“We” may have some corporate governance issues.

Officially known as The We Company, the startup dropped its hotly anticipated IPO filing Wednesday and it didn’t take long for corporate governance types to start noting the…irregularities. Here were 5 that stood out.

All in the family

Part of WeWork’s management team is Neumann’s wife and co-founder, Rebekah, who serves as the company’s Chief Brand and Impact Officer. She is also the founder and CEO of WeGrow, the elementary education portion of The We Company. Unrelated fun fact: Gwyneth Paltrow is her cousin.

“Rebekah has been a strategic thought partner to Adam since our founding and has actively shaped the mission and strategy of The We Company and its global impact agenda, as well as being the primary voice and leading advocate for the We brand. Rebekah has never been paid a salary from us,” the filing states.

First class shares for Adam

Adam Neumann’s shares will hold a controlling portion of the voting power because of his ownership of high-vote stock, which carries 20 votes per share. WeWork’s IPO will have three classes of common stock: Class A shares have one vote each. Class B and Class C shares are the “high-vote stock.” According to the filing, “Adam will have the ability to control the outcome of matters submitted to the Company’s stockholders for approval, including the election of the Company’s directors. As a founder-led company, we believe that this voting structure aligns our interests in creating shareholder value.”

Index funds won’t touch this

Sure, maybe for the shareholders of the high-vote stock. But in a section titled “Risks Relating to This Offering and Ownership of Our Class A Common Stock,” the prospectus sounds a warning bell about the differences in voting rights harming the value and liquidity of the Class A shareholders. Many index providers restrict tiered share structures. “As a result,” the filing cautions, “the multiple-class structure of our common stock may prevent the inclusion of our Class A common stock in these indices and may cause stockholder advisory firms to publish negative commentary about our corporate governance practices.”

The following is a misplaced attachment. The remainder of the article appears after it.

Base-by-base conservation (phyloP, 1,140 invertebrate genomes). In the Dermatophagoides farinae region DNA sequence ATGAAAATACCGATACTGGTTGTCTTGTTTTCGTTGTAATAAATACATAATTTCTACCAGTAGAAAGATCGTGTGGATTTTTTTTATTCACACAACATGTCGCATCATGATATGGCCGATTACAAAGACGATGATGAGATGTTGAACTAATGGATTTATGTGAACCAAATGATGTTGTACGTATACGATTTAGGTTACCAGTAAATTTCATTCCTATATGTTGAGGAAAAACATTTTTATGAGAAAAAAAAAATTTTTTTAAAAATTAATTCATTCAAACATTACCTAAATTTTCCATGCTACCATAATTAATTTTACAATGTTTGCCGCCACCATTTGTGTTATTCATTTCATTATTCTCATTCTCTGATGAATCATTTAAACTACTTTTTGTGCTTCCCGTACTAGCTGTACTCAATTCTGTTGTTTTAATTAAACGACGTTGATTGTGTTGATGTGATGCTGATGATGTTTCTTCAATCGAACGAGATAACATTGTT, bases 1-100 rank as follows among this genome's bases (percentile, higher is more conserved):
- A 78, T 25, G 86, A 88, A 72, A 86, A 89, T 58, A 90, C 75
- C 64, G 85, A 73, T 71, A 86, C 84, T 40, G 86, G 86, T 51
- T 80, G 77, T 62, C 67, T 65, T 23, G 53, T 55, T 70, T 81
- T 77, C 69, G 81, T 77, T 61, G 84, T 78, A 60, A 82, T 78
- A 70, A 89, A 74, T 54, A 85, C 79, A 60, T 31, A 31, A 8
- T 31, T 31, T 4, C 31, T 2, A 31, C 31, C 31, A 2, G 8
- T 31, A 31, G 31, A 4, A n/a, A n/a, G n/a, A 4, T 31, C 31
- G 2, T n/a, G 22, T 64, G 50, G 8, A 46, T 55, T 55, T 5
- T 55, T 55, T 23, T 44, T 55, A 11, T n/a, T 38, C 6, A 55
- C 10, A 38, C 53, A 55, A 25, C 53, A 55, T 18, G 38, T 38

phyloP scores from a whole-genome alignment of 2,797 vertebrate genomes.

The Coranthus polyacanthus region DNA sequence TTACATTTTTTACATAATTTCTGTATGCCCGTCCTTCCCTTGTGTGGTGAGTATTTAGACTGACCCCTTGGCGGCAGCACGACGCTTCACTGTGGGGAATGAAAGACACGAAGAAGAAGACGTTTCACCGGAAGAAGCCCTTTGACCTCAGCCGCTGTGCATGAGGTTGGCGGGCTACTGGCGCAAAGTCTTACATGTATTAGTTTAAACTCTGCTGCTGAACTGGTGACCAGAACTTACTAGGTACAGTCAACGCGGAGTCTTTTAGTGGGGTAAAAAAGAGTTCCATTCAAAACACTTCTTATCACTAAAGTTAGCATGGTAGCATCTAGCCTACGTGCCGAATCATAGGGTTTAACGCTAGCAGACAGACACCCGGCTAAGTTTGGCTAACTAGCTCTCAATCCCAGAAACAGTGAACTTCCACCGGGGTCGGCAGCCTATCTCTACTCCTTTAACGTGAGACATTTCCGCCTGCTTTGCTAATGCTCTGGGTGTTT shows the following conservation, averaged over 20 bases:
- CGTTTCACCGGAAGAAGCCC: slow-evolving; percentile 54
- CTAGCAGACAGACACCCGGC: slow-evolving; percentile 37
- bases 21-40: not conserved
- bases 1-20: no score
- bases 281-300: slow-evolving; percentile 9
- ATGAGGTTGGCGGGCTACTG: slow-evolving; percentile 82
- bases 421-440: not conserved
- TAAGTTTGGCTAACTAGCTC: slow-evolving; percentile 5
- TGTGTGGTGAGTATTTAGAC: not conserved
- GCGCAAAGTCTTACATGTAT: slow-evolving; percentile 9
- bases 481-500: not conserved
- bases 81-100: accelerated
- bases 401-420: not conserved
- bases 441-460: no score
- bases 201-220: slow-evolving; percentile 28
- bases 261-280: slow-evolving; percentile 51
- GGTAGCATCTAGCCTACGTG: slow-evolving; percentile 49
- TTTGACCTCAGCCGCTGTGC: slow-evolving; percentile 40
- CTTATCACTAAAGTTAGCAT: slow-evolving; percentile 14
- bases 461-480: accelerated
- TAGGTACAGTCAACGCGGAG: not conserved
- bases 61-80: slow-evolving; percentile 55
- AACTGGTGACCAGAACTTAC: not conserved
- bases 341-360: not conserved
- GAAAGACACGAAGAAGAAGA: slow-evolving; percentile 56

The commentary from corporate governance expert Charles Elson, director of the John L. Weinberg Center for Corporate Governance at the University of Delaware, is certainly negative: “It’s a mess any way you look at it from a governance standpoint.”

A charity case

Can Class A shareholders take comfort in one feature that the WeWork prospectus outlines that could diminish Neumann’s voting power? If Adam and Rebekah Neumann do not fulfill a $1 billion charity pledge within 10 years, the number of votes in their high-vote stock falls from 20 to 10. “In connection with this offering, Rebekah and Adam are dedicating additional resources to amplify the positive global impact of our organization. This effort is designed to enable us to scale our social and global impact as the Company grows.”

“They’re sunsetting if they give money away?” says Elson. “Where does that come from? If you want to invest in philanthropy then do it, but this isn’t being sold as a philanthropy. The whole thing is bizarre.”

That’s one unusual succession plan

Speaking of bizarre, there are curious provisions in the event that Adam dies or becomes disabled. A committee consisting of two current board members—Bruce Dunlevie of Benchmark Capital and Steven Langman, co-founder of private equity company Rhone Group—and Rebekah, who is not a board member, will choose the new CEO. If neither Dunlevie or Langman are currently on the board when this happens, Rebekah will choose a board member or two to help her pick the company’s new leader.

“Succession planning is being done by the spouse, not the independent directors, which is strange,” says Elson.

What’s more, if Rebekah isn’t able to serve in her succession planning duties, “the trustee then acting on behalf of Rebekah and Adam’s estate will serve in all such capacities and make all such determinations,” says the prospectus.

Let’s hope it doesn’t come to that.

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